Saint Laurent‘s menswear presents an ideology that is not only challenging to attain but is also difficult [despite or because of its similitude to the womenswear line] to describe. Both hone jet-black sveltness; drawing from the same history: the beat movement, the velvet revolution, the pre-modern gothic.
In womenswear, this manifests as a twenty-first century summation of beauty – city, politic, laissez faire, street-savvy, economy, sexuality.
YSL’s annual parade down the Chanselise does not aestheically embrace themes of sutainability or equality. Beauty is the central focus and YSL does not chase it or suggest it. It manifests it.
Menswear is a more challenging affair. Male beauty is – despite the revolution that YSL and the fashion community helped to normalize, despite metrosexuality and a move from hetronormacy – not the norm.
YSL’s menswear collection – as opposed to, say, Armani, Ralph Lauren or the sportswear brigade – forwards a refined ‘otherness’ that verges close to self-parody in its waif-like seriousness.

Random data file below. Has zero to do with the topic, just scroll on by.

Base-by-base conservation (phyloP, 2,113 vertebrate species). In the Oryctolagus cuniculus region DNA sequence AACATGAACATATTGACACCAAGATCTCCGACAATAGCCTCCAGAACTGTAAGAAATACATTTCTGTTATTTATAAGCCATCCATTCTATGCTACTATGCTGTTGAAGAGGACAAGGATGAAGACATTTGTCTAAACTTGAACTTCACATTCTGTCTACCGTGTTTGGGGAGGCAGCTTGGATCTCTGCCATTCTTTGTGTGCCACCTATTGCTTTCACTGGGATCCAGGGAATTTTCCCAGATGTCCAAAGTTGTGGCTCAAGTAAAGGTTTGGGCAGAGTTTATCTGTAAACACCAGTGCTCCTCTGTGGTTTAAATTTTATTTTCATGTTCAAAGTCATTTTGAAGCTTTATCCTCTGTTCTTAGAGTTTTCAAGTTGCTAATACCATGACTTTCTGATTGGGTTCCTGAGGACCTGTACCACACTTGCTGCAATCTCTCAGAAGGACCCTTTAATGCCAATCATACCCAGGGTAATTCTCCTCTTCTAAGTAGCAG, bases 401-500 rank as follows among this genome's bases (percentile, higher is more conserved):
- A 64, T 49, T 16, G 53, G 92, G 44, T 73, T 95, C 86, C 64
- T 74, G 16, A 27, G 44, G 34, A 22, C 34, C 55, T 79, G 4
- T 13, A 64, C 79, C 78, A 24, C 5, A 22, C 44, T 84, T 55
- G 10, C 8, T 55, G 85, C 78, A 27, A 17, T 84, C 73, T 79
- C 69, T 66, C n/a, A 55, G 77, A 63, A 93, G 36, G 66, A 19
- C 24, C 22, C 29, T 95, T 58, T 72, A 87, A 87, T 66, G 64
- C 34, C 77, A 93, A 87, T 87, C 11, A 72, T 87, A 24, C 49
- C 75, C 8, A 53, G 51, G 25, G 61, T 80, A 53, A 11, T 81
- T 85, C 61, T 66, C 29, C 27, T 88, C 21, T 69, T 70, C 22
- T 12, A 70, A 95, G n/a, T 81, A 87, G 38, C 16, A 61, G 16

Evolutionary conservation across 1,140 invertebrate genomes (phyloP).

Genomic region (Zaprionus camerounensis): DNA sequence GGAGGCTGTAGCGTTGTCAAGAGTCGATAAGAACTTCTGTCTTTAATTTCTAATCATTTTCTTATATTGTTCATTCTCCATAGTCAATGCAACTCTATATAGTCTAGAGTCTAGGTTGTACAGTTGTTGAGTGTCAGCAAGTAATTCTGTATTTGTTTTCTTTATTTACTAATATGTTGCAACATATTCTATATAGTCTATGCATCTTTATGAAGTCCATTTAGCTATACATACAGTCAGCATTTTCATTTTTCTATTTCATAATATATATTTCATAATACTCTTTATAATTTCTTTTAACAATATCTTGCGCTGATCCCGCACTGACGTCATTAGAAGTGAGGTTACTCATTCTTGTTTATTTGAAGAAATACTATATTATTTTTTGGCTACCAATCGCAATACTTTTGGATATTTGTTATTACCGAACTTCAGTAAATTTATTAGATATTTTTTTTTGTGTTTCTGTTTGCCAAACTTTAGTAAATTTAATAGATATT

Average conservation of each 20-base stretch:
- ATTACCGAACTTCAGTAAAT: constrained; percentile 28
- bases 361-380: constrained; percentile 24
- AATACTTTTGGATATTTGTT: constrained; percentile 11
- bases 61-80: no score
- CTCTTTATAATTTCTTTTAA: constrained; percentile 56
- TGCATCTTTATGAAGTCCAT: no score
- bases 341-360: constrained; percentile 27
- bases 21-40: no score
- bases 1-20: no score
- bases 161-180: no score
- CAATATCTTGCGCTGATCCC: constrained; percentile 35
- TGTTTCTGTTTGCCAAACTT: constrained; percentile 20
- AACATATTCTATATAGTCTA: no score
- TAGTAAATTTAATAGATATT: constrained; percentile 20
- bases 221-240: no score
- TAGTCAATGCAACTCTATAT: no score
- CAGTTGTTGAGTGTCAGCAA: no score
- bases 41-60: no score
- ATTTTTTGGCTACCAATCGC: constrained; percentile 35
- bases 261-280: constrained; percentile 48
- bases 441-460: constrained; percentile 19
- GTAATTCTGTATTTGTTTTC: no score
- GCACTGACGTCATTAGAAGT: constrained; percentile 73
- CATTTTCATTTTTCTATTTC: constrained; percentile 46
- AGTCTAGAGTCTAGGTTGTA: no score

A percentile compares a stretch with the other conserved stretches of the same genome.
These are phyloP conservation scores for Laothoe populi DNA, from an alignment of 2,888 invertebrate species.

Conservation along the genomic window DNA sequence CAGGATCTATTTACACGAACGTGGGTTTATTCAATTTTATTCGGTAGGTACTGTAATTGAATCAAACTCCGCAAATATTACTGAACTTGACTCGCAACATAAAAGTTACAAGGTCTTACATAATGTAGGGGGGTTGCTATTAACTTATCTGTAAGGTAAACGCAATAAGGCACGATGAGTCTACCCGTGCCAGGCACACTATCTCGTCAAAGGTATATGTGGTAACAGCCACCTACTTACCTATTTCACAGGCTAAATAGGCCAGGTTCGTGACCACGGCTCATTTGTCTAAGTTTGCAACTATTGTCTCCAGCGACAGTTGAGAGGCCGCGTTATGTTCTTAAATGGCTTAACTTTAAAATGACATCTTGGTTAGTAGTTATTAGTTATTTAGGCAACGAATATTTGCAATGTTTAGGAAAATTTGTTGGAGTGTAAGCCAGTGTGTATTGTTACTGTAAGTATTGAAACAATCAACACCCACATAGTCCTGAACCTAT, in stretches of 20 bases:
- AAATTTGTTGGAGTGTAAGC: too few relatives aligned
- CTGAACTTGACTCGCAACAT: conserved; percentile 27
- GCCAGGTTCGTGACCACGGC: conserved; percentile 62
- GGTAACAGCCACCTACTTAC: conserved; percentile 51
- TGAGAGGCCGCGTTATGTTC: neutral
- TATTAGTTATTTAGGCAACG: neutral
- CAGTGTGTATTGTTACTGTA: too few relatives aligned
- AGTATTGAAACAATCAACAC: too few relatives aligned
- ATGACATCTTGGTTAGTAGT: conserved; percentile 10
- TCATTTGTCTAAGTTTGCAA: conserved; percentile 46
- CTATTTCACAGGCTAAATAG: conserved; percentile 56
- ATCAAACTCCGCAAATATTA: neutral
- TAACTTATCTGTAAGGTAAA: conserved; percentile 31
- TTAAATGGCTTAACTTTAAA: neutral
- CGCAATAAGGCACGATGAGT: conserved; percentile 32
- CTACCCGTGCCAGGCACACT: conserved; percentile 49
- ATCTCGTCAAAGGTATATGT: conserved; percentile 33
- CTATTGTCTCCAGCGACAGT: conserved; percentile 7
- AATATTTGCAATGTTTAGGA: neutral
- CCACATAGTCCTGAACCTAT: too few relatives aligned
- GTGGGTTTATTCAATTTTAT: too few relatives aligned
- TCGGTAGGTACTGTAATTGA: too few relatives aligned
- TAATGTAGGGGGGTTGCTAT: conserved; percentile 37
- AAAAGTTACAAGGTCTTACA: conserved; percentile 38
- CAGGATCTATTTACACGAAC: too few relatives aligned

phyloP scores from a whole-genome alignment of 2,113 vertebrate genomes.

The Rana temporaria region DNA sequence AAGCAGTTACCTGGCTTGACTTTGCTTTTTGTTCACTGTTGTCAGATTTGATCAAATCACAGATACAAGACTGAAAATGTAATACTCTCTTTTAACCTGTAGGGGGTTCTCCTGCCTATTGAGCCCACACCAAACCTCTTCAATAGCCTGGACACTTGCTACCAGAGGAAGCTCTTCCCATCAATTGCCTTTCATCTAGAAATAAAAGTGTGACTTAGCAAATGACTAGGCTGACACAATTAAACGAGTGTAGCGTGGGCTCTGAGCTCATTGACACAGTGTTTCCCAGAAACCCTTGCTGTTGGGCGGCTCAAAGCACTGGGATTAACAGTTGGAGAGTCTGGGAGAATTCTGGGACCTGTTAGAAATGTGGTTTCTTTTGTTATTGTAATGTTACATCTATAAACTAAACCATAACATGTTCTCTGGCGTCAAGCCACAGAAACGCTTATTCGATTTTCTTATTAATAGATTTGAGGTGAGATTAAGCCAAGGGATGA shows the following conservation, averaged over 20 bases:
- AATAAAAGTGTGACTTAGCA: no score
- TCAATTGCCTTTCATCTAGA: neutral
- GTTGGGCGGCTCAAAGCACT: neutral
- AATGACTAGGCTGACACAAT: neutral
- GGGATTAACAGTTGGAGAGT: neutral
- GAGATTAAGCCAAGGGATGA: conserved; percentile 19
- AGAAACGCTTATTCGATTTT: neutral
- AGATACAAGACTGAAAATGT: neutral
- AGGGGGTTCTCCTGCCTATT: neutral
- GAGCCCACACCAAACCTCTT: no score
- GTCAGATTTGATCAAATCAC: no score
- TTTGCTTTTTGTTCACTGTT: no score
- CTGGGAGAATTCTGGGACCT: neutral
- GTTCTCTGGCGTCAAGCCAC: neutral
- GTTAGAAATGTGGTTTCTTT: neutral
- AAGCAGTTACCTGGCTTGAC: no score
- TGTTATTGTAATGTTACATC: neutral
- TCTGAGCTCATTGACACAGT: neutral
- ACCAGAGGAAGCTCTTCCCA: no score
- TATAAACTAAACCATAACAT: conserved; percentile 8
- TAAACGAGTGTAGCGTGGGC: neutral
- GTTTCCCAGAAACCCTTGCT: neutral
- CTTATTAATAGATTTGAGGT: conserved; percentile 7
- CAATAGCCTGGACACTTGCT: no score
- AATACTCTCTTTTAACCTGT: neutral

That’s not to say that gender fluidity in fashion should not be championed – peacock-ism is ultimately a very masculine way to behave like a women. A V&A exhbition on men’s fashion is – as Guardian writer Charlie Porter attests – a conservative and universally accepted method of trasmuting queerness.
It’s just that, in copying so readily from the womenswear ideal that beauty is the only thing that matters, YSL miss out on a masculine edge that would bring consolidate and better define its menswear collection.
Still, there are moments: It’s likely that the YSL mens suit is the finest of them all for cut and colour. The ideal of the dark horse, mysterious stranger, rake and rogue find their distillation in the YSL male model without any of the chocolate-box, secret service conservatism that segues many men into averageness.